Feast of Pentecost, 2003
Come Holy Spirit, Come. How often have we spoken or sung these words? I wonder if we really understand what we are asking for?
What do we know about this Holy Spirit? The Spirit is variously symbolized as fire, wind, and dove. The Holy Spirit is described as a counselor, the one who inspires us, the one who leads.
What can we expect to receive from this Holy Spirit? For those of us over 40, we can probably still recite the 7 gifts of the Spirit: Understanding, counsel, courage, fortitude, knowledge, piety, and fear of the Lord. These were drilled into us during our confirmation preparation only a few years ago.
Come Holy Spirit, come. We continue to pray this but do we mean it? The Holy Spirit gives to some of us the gift of prophecy. And yet, how quick are we to dismiss the message because of the messenger. The Holy Spirit gave the disciples, and to some believers today, the ability to speak in other tongues. But, as wondrous as this is, its scary too. Letís be honest, if one of our friends came over to our house speaking in a strange tongue, our first reaction would probably not be to bow down and praise God, would it? No, our first reaction would be to call an ambulance or a psychiatrist, because this friend is definitely a couple of Twinkies shy of a happy meal.
My friends, letís be honest, mostly we are afraid of this part of God, the Holy Spirit, the part which we cannot control, explain or merit. That aspect which is seductive and cannot be legislated, measured or mandated. We are threatened by this part of God "which blows where it will" and which our theologies can neither predict nor inhibit.
Letís focus on one very important gift of the Holy Spirit for a moment, that the Holy Spirit inspires us. Jesus told his disciples donít worry about what to say when you are questioned and put to trial by others, the Holy Spirit will guide you. This is fascinating! He said donít be concerned or practice now what you will say, the Spirit will inspire you at that time, in the future. Does this sound like Jesus intended to institute a church that would be the same forever and always? No, if he wanted that, Jesus could have just as easily have said, remember all that I have told you and repeat that back to your interrogators. If he had said that then the only gift the Holy Spirit would need to give us would be a good memory. I believe this gives us an insight into the model of Church which Jesus desired, established and which we are members of this day.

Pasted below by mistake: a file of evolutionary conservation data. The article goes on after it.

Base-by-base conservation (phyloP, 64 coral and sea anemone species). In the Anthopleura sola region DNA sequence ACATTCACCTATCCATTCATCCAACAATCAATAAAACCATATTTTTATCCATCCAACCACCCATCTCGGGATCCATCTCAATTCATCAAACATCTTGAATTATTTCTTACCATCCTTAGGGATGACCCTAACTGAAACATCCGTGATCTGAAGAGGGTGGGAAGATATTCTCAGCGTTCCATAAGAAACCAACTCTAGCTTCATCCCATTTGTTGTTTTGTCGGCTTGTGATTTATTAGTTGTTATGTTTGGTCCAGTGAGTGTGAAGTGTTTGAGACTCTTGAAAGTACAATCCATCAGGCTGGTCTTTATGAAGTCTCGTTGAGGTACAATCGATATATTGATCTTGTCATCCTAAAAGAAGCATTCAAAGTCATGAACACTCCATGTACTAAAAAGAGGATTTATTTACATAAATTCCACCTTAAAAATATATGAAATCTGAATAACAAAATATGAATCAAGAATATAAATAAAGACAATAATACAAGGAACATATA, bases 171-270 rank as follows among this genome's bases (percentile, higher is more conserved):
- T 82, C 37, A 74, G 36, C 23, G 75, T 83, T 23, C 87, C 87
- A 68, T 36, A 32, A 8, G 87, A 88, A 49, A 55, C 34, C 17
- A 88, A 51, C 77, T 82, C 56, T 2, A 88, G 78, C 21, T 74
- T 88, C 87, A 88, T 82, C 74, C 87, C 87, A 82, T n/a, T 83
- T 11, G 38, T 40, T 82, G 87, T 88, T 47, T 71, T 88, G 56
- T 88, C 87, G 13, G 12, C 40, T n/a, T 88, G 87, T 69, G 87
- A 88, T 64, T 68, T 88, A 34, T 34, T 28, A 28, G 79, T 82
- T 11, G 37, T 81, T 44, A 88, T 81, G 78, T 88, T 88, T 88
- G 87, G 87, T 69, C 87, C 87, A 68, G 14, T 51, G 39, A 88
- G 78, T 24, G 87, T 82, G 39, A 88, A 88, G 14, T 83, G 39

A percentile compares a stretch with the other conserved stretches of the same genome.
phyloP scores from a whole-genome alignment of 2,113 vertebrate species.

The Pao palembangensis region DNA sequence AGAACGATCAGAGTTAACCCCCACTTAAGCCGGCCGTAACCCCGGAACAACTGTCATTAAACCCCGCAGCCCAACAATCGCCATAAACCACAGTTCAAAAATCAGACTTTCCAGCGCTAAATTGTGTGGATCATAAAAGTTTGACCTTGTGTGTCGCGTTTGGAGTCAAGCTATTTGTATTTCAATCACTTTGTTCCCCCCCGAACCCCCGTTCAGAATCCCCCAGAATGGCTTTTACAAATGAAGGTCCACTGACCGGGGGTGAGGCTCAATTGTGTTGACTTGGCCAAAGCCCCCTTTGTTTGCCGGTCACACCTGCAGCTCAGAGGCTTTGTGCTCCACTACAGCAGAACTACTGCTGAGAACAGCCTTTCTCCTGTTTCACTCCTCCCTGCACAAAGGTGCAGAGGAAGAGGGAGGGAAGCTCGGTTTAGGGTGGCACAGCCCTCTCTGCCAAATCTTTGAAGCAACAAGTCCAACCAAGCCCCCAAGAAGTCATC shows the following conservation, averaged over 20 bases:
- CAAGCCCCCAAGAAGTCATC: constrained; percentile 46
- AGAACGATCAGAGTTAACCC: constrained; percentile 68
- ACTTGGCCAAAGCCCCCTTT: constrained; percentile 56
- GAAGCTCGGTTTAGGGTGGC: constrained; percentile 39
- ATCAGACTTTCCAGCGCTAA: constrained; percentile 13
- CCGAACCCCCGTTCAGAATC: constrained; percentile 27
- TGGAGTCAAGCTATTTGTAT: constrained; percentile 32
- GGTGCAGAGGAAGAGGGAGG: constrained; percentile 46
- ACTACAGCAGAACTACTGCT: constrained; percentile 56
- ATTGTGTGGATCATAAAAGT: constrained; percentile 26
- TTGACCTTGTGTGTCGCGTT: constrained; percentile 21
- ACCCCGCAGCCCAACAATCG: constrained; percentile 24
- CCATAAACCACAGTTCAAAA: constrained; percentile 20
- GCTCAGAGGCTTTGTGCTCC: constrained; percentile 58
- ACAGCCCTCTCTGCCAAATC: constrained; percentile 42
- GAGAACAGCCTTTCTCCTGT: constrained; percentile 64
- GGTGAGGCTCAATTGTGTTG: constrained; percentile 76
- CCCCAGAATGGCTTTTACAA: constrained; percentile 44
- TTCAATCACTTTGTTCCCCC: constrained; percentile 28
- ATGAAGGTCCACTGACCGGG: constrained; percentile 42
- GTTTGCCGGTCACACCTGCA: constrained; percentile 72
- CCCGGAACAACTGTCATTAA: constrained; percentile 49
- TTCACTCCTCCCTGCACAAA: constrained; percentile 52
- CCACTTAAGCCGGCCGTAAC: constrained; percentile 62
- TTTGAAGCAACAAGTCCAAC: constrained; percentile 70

I propose to you again, as I did the last time I was here, that Jesus intended to establish a Church which would change and evolve over time. Nevertheless there are many who say we must all believe exactly the same thing, and practice our faith in exactly the same way from now to the end of the world. Rules, thatís what we need, we need to get back to the rules. Generally, many of those people also insist that they know what it is we should believe, and how we should behave. A position, dare I say, somewhat lacking in humility, and echoes of the scribes and Pharisees of Jesus day, who knew the rules well but were blind to the Spirit of love upon which those rules were created.
Has it been the history of our church to all believe exactly the same thing, and practice our faith in exactly the same way? No. We have disagreed amongst ourselves since the time of the apostles, praise be to God. If St. Paul hadnít challenged the claim by some of the apostles that followers of Jesus must first become Jews to be known as the "true" followers of Jesus, then most of us wouldnít be here. And isnít this ironic? It was Paul, once the great protector of Judaism, who insisted that Jesus came to save us all, Jew and Gentile alike, and not the apostles, who took many trips with the Lord into gentile cities and personally observed the Lord minister to the Gentiles. The apostles had become blinded and needed to be challenged by Paul, praise be to God.